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When a vaccine for COVID-19 is approved for use, one of the next foremost challenges will be distributing billions of doses all over the world, including remote areas with no reliable electricity, where the vaccine needs to stay refrigerated to retain its efficacy.

As part of the preparation, the United Nations International Children's Emergency Fund has mapped out a network of refrigerators and cold storage rooms across the developing countries and helping them set up new equipments in place.

Specifically, UNICEF included tens of thousands of refrigerators running on solar energy. Other groups, including the International Rescue Committee, focus on preparing healthcare professionals to administer the vaccines.

According to Dr. Mesfin Teklu Tessema, who's leading the health unit for the IRC, "For a situation of this size," where so many nations need to launch a vaccine simultaneously for so many people, "it's a huge undertaking." The doctor added, too, that, unless everyone is protected, nobody's safe.

Science Times - UNICEF Maps Out Solar-Powered Fridges To Keep COVID-19 Vaccines Cold and Safe To Use
(Photo : Pfizer/Handout via REUTERS)
Vials of COVID-19 vaccine candidate BNT162b2 are sorted at a Pfizer facility in Puurs, Belgium in an undated still image from video.

UNICEF, Started Planning Early

UNICEF, the UN agency that offers humanitarian support to children worldwide, started to plan for the challenge early in the COVID-19 crisis.

A cold-chain specialist at UNICEF, Michelle Seidel, said, when the first signals of the emergency began, "We already started mobilizing and preparing," as they knew that they would be playing a vital role in this pandemic.

Since UNICEF takes care of childhood immunizations in places such as sub-Saharan Africa, it has already in place a distribution network for vaccines. More so, the organization has spent years working for the improvement of distribution, including the challenge of the manner of keeping vaccines cold.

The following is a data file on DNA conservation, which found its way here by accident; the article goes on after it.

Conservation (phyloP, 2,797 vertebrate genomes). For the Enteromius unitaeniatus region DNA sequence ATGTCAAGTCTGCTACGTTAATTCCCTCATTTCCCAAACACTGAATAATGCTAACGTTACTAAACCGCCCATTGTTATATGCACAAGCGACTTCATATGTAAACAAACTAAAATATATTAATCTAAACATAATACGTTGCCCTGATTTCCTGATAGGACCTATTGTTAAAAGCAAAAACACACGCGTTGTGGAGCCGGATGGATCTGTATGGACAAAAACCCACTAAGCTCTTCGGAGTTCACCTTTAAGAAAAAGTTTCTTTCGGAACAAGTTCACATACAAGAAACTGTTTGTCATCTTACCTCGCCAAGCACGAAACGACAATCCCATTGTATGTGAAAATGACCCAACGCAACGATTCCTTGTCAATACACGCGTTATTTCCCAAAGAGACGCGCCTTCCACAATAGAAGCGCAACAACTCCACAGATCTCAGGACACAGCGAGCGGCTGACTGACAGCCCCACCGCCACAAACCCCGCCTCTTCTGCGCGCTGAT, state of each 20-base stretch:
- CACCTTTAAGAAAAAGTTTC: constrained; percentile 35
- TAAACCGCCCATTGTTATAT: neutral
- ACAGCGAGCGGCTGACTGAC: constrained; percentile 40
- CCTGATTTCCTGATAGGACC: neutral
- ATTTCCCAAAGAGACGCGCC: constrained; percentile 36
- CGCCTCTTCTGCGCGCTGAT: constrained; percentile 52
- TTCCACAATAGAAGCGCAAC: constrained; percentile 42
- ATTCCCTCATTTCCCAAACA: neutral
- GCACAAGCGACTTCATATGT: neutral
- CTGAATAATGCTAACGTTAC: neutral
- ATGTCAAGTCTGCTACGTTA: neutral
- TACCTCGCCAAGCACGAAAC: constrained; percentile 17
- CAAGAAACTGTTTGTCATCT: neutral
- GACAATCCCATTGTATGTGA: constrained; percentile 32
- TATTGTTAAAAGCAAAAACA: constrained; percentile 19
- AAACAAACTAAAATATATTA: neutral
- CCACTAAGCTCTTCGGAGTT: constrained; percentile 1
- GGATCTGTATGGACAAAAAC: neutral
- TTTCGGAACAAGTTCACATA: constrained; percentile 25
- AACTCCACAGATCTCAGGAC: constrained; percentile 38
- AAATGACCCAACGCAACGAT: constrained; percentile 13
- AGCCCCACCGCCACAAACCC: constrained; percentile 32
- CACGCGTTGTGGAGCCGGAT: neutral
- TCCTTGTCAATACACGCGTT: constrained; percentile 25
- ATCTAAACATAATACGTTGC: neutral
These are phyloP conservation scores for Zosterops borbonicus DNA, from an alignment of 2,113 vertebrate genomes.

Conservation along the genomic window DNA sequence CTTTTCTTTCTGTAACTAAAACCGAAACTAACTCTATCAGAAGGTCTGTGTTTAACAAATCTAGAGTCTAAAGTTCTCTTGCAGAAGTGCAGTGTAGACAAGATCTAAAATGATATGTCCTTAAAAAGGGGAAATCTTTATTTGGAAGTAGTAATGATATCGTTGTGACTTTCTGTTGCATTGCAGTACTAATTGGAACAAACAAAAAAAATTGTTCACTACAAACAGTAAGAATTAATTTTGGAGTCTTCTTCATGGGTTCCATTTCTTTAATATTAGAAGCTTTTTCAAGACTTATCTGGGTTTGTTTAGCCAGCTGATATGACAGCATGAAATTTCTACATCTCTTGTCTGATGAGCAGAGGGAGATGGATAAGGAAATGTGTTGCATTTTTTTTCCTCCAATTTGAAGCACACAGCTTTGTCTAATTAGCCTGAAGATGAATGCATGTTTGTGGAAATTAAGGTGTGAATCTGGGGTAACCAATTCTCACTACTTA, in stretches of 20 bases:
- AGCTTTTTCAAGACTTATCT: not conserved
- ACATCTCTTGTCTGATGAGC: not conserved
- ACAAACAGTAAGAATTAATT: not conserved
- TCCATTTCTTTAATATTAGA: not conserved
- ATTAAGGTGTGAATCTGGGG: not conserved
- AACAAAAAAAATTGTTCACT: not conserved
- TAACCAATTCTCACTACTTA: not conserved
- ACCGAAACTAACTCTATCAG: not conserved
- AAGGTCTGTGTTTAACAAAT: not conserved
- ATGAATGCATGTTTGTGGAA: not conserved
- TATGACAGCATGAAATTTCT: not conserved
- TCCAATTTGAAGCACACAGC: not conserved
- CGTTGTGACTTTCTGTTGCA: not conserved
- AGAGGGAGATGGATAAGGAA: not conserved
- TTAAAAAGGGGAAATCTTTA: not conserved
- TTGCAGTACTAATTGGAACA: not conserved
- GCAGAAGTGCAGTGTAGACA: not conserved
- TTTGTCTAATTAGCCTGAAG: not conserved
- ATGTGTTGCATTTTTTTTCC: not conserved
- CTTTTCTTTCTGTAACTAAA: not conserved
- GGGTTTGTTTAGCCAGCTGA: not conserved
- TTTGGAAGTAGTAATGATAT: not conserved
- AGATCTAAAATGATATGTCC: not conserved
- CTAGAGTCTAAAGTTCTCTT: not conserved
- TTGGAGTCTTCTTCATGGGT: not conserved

Essentially, the "cold chain" involves the maintenance of low temperatures at every step of the journey. Meaning, doses of vaccines are set for travel on flights to a nation, where the government is likely to have them distributed to a "national cold storage facility." Following this, the vaccines will then go on to be delivered to other distribution channels and clinics.

65,000 Solar Fridges Expected to Be in Place

While they are being moved, the vaccines are frequently preserved in insulated boxes with ice and sensors. While in storage, a piece of the solution is refrigeration tech running on solar power.

The said solar power has the ability to fill a gap in places that do not have access to reliable electric power. In South Sudan, for instance, which is considered the "least electrified country in the world" where only roughly 28 percent of the population is connected to the grid where it is typical for temperatures to surge higher than 100 degrees Fahrenheit, solar fridges were installed by UNICEF in over 700 health facilities.

Furthermore, thousands of solar fridges more have been installed as well, in other low-income nations. By the end of 2020, the organization is expecting to have more around 65,000 solar fridges installed globally.

The technology to keep the vaccine cool and safe to use continues to evolve. Early solar fridges reportedly had batteries to store current from solar panels. Unfortunately, reports on this development said, such a process did not take effect.

Seidel said batteries were relatively "a weak link" that they became the main reason for failure. More so, the specialist added, they often discovered that "they were not replaced when they broke down."

The Biggest Challenge

There may have been a concrete plan for solar-powered fridges to guarantee the safety of the COVID-19 vaccines. However, one of the biggest challenges at present, Seidel said, is attempting to plan infrastructure without them knowing which vaccine or vaccines would eventually be approved and how fast they would be manufactured.

"At the moment," Seidel explained, they are working with numerous vaccine candidates, "and we're very unsure about the quantities that are coming" from such candidates, not to mention the temperature ranges they could be stored at.

This, the specialist added, makes planning remarkably hard "from a supply chain and cold-chain point of view." Working with that kind of uncertainty, she added, is quite a struggle.

Therefore, Seidel continued, there is a need for them to develop scenarios and plan several other scenarios in order for them to be ready.

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